Nov 18, 2021
0 0

How Malware Analysis Helps You Detect Reused Malware code

Written by

The fight against malware has taken another angle. Cybersecurity experts found a way to detect reused malware, improving malware analysis. In this post, we will explore how new malware analysis techniques help you detect reused malware.
Cybercriminals aim to cause the most impact and the minimal possible effort. Like any other developer, they like to reuse code. When conducting malware analysis, security analysts think of malware regarding families and different strains. But, in reality, hackers are not unlike other developers. As such, most current malware recycles pieces of software from other malware. The hackers can add to it and change it a little (the modifications are probably also taken from public repositories).
Malware creators aim to work efficiently. Instead of creating a new piece of software with thousands of lines of code, they look for working segments and apply them to their software. While this can be counterintuitive for attackers, it creates a way to track the malware, but it doesn’t stop them from trying. Because, more often than not, it saves them time to do social engineering and phishing practices and create a more deadly product.
This hacktivist group released exploit source code stolen from the National Security Association. The code included several zero-day vulnerabilities of the MS file sharing service. This code was repurposed by attackers into the famous ransomware attacks WannaCry and NotPetya.
In another case, a security researcher from Turkey published two ransomware variants, Eda2 and Hidden Tear, for educational purposes. Attackers quickly grabbed this opportunity and used this source code to create their ransomware variants.
Hackers not only reuse code. They reuse attack techniques, methods, and practices. After all, if a specific attack line has worked in the past, why shouldn’t they use it again? This is most common among “script kiddies”—beginner hackers—. They will reuse attack methods to fill the gaps in their skills. Beginner hackers use the same tools used by pen testers.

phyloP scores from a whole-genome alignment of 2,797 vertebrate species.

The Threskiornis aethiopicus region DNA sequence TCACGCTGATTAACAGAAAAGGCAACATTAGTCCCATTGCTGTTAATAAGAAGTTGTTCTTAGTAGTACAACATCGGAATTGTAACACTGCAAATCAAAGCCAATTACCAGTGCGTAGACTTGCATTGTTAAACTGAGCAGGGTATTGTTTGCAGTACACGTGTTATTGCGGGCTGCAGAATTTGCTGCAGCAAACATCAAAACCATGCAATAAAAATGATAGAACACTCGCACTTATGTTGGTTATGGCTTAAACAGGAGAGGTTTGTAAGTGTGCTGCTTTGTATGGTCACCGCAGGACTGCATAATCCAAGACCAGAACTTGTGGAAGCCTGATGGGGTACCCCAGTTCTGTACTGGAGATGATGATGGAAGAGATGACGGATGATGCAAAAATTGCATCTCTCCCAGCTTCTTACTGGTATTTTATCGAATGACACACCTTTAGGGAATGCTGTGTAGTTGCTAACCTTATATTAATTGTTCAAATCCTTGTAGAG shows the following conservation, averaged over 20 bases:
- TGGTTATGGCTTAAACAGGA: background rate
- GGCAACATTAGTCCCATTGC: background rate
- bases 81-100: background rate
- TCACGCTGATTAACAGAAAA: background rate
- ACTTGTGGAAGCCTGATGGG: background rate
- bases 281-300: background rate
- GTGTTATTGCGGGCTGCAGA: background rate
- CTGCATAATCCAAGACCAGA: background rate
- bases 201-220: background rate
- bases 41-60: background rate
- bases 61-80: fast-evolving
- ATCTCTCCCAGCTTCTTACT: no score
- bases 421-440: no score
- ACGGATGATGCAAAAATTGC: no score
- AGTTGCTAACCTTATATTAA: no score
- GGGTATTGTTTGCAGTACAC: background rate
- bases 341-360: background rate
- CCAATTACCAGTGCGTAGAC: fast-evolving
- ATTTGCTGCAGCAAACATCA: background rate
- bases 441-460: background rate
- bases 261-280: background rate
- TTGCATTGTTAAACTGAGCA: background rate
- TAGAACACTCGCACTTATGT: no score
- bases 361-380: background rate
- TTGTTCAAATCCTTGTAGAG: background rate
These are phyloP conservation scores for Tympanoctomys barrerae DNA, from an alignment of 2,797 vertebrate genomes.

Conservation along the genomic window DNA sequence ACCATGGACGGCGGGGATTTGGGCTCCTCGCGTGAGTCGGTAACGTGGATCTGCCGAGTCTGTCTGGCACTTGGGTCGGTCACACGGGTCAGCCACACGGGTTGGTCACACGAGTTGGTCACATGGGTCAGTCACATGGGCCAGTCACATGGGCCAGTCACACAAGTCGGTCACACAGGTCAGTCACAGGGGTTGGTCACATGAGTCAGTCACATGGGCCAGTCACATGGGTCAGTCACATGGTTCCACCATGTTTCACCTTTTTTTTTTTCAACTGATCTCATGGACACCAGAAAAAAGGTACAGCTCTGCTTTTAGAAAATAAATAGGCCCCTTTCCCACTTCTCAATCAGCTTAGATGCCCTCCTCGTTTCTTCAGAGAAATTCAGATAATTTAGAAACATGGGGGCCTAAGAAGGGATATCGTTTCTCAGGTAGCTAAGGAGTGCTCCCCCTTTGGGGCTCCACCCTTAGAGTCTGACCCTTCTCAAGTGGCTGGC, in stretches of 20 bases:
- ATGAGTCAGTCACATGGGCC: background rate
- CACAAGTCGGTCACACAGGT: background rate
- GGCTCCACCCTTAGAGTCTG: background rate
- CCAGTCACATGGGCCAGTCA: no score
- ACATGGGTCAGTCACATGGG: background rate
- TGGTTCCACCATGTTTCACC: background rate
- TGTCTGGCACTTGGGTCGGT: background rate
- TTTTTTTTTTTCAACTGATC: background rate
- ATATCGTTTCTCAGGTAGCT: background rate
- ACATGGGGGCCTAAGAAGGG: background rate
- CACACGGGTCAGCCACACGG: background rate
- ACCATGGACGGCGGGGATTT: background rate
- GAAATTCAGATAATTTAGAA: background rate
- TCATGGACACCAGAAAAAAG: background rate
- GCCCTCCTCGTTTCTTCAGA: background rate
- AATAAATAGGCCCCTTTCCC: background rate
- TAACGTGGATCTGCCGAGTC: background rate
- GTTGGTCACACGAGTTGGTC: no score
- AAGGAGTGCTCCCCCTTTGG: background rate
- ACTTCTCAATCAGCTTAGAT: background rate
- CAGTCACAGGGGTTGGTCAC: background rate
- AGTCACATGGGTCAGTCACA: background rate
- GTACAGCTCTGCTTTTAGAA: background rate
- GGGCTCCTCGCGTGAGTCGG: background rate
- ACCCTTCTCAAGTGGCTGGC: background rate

Seasoned hackers also reuse methods when they are effective—for example, using malicious office macros. Criminals will also reuse social engineering tactics and spear phishing. Attackers build on the success of others to infringe more damage or exploit reused code.
Malware analysis is a critical method to respond to security incidents effectively. There is an innovative approach to automated malware analysis called Genetic Malware Analysis. This technology aims to provide detailed insights into any file suspicious of malware. Let’s dive into it.
Software is in constant evolution. Developers reuse code written by others. Searching for reused pieces of code that they can recognize is one of the tactics security researchers use. Looking for similarities is a tactic that has proven successful for threat analysis. For example, the WannaCry ransomware mentioned above contains code pieces related to the Lazarus threat actor group.
The problem with this approach is that doing it manually is time-consuming and requires a high level of expertise. As a result, it can only be applied to a limited number of files.
Genetic malware analysis solves these issues by automating and scaling the process. It compares the files against a database of trusted and malicious software. Since the process is automated, it only takes seconds.
At first, the system parses and disassembles files, then transforms the code into searchable tokens—the “genes”—. Like the tokenization used in search engines, the algorithm breaks the code into smaller fragments, ignoring variable names and non-essential. 
After the genes are extracted, the tool compares them against a code database to detect reused code among them. The code genome database is constantly updated with cataloged malware. Once a new malware enters the code database, it is flagged to prevent attackers from reusing the code. Security teams can also use genetic malware analysis to explore the similarities in other suspicious software, like metadata, strings, resources, and more.
The capabilities of genetic malware analysis are not limited to detection. Once the system detects the malware, it creates YARA signatures based on the code. These signatures can increase the protection by identifying future variants of the malware. This feature makes genetic malware analysis signatures more effective than hash-based signatures.
Detecting malware has become a more difficult task because of the increasing complexity of malware tactics. The approach of detecting reuse code to identify malware, although clever, was very time-consuming and ultimately lacked effectiveness. By automating this process and enhancing it, new technologies like genetic malware analysis give an improved approach to malware analysis.


Article Categories:

Comments are closed.